Long Term Exercise in Humans Reduces Markers of Cellular Senescence in Intestinal Tissue

Cells become senescent constantly throughout life, largely those that reach the Hayflick limit on cellular replication. Near all such cells rapidly self-destruct or are removed by the immune system. With age, the immune system becomes less efficient and senescent cells begin to linger in ever-increasing numbers, the balance between creation and destruction thrown off. These cells produce inflammatory signaling that, when sustained over the long term, causes cell and tissue dysfunction, contributing to age-related disease.

If interested in how lifestyle interventions might impact the process, a sensible place to look is tissues with rapid cell division and turnover of cells, such as the intestinal barrier, as effects should appear more rapidly. In this study, researchers show that long-term exercise does reduce signs of cellular senescence in this tissue, though this appears to be a matter of reducing the proportion of the study population exhibiting high biomarker values rather than moving the average for everyone. Whether this outcome is similar in other tissues is an open question. While exercise is beneficial, one can't exercise one's way out from under degenerative aging, only somewhat slow its progression.

Regular endurance exercise training is an effective intervention for the maintenance of metabolic health and the prevention of many age-associated chronic diseases. Several metabolic and inflammatory factors are involved in the health-promoting effects of exercise training, but regulatory mechanisms remain poorly understood. Cellular senescence - a state of irreversible growth arrest - is considered a basic mechanism of aging. Senescent cells accumulate over time and promote a variety of age-related pathologies from neurodegenerative disorders to cancer. Whether long-term intensive exercise training affect the accumulation of age-associated cellular senescence is still unclear.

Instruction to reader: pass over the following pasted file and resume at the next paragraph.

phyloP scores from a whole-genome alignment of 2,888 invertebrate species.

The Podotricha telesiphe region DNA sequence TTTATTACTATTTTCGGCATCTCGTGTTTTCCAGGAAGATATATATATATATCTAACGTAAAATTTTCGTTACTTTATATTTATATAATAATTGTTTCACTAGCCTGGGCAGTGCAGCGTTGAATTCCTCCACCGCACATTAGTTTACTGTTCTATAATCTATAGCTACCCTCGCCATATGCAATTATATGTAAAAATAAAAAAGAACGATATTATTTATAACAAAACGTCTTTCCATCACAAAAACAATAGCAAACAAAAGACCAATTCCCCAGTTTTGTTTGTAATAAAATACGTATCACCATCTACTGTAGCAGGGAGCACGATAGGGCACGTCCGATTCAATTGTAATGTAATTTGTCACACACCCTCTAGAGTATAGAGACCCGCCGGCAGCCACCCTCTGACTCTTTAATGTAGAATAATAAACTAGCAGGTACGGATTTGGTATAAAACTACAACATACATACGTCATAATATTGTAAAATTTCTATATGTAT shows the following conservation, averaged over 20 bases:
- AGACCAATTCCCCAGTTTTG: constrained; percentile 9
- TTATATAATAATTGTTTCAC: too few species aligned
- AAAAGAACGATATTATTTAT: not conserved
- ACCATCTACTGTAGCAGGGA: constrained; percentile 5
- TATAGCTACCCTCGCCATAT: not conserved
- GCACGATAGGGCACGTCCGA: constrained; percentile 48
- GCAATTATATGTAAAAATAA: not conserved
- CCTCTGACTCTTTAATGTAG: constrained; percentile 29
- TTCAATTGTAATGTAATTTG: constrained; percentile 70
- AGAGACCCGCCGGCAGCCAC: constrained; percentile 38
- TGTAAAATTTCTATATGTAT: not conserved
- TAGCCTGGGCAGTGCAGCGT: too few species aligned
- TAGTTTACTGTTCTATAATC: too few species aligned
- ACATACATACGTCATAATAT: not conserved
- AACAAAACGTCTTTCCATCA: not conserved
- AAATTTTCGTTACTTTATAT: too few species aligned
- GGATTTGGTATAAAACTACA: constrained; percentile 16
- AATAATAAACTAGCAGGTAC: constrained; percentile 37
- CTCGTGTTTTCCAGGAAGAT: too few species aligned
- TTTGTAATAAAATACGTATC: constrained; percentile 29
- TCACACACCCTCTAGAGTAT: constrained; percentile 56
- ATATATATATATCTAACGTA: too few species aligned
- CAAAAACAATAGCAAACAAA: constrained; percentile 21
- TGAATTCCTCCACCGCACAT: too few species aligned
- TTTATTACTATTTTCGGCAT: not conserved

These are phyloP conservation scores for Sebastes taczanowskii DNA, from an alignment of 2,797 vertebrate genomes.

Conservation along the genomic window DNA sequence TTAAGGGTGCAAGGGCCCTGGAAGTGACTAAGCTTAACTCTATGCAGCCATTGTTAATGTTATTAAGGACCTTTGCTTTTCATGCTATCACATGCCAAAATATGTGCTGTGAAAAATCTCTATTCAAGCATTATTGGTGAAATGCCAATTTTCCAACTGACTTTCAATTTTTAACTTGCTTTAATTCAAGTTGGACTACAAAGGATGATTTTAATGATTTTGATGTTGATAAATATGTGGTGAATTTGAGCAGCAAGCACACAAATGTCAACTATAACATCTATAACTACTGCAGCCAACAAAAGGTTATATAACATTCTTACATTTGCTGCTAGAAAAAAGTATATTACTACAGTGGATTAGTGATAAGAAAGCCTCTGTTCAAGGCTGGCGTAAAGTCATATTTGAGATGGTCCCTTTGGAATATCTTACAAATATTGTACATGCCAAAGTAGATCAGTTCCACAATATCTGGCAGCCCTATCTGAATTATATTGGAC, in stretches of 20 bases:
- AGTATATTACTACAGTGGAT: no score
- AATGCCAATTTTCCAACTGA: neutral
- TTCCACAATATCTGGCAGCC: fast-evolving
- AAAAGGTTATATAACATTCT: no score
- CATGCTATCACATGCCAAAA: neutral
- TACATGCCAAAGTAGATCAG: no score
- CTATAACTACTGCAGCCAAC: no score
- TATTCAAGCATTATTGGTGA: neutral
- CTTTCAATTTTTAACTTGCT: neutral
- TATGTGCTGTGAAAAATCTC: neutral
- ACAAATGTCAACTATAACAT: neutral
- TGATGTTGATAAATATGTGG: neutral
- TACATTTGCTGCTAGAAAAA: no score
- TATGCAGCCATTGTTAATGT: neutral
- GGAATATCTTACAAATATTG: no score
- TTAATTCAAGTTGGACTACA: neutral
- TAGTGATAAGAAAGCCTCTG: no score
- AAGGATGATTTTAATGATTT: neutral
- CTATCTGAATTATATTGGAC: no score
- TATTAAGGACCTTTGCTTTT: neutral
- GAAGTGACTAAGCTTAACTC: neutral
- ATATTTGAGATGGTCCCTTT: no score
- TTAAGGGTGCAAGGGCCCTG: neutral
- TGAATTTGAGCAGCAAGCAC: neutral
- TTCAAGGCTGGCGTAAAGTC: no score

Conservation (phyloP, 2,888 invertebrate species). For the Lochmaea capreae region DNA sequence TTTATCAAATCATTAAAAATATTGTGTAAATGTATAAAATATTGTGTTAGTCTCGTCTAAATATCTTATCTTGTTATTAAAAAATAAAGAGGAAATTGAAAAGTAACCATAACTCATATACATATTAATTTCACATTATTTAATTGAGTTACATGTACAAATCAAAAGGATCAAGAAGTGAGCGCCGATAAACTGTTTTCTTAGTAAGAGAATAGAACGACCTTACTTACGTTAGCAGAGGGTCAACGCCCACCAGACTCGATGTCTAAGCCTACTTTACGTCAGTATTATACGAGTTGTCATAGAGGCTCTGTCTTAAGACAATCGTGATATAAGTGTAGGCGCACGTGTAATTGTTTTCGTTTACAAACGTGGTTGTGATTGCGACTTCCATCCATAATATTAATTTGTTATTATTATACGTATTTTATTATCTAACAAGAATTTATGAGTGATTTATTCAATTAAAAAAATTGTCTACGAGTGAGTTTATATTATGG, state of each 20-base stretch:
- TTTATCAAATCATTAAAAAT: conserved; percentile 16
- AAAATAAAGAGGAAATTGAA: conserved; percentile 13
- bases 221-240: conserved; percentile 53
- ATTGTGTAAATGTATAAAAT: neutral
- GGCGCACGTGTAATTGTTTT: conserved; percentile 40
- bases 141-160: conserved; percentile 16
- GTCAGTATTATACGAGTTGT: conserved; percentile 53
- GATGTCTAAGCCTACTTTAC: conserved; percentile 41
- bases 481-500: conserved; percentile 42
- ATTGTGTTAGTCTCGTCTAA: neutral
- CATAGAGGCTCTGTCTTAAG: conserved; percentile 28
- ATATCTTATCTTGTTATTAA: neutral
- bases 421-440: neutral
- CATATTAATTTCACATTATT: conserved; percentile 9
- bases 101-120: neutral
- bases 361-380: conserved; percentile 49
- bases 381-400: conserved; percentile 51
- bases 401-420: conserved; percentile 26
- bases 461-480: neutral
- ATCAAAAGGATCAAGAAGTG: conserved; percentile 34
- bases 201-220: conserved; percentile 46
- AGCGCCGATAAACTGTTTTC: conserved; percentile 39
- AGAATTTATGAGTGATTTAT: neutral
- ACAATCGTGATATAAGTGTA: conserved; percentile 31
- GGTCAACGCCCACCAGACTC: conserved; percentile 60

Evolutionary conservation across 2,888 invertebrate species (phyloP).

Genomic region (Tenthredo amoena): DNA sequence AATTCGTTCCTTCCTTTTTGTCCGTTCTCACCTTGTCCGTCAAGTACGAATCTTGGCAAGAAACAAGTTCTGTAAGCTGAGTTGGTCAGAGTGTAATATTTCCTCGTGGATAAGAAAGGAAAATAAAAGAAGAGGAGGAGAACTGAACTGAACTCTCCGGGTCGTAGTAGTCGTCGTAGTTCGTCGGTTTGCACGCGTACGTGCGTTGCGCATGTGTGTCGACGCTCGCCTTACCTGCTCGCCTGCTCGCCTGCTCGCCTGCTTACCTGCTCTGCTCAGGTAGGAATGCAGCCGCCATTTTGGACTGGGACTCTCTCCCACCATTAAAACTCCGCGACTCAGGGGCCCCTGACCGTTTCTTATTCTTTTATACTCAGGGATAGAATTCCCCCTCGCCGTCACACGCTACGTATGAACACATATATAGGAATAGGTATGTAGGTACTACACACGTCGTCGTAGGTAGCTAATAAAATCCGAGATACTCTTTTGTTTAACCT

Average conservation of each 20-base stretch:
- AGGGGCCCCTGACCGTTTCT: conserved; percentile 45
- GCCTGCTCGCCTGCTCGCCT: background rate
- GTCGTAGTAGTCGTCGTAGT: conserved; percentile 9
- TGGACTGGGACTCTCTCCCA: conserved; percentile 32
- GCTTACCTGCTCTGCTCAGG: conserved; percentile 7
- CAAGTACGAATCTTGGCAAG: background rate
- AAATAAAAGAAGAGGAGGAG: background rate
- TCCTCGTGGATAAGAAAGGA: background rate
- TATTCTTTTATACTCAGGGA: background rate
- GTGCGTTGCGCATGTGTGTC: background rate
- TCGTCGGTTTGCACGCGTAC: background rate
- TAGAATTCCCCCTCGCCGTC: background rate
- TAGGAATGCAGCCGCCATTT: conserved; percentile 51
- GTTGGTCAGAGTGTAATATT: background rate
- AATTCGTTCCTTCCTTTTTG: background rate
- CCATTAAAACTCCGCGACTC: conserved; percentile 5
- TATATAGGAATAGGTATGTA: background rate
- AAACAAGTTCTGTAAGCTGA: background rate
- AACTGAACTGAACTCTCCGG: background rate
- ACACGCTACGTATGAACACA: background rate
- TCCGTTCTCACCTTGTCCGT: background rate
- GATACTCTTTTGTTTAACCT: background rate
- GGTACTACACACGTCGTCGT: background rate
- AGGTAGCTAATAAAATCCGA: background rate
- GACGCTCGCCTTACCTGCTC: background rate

Here, we show that the classical senescence markers p16 and IL-6 were markedly higher in the colon mucosa of middle-aged and older overweight adults than in young sedentary individuals, but this upregulation was significantly blunted in age-matched endurance runners. Interestingly, we observe a linear correlation between the level of p16 and the triglycerides to HDL ratio, a marker of colon adenoma risk and cardiometabolic dysfunction. Our data suggest that chronic high-volume high-intensity endurance exercise can play a role in preventing the accumulation of senescent cells in cancer-prone tissues like colon mucosa with age. Future studies are warranted to elucidate if other tissues are also affected, and what are the molecular and cellular mechanisms that mediate the senopreventative effects of different forms of exercise training.

Link: https://doi.org/10.1038/s41514-023-00100-w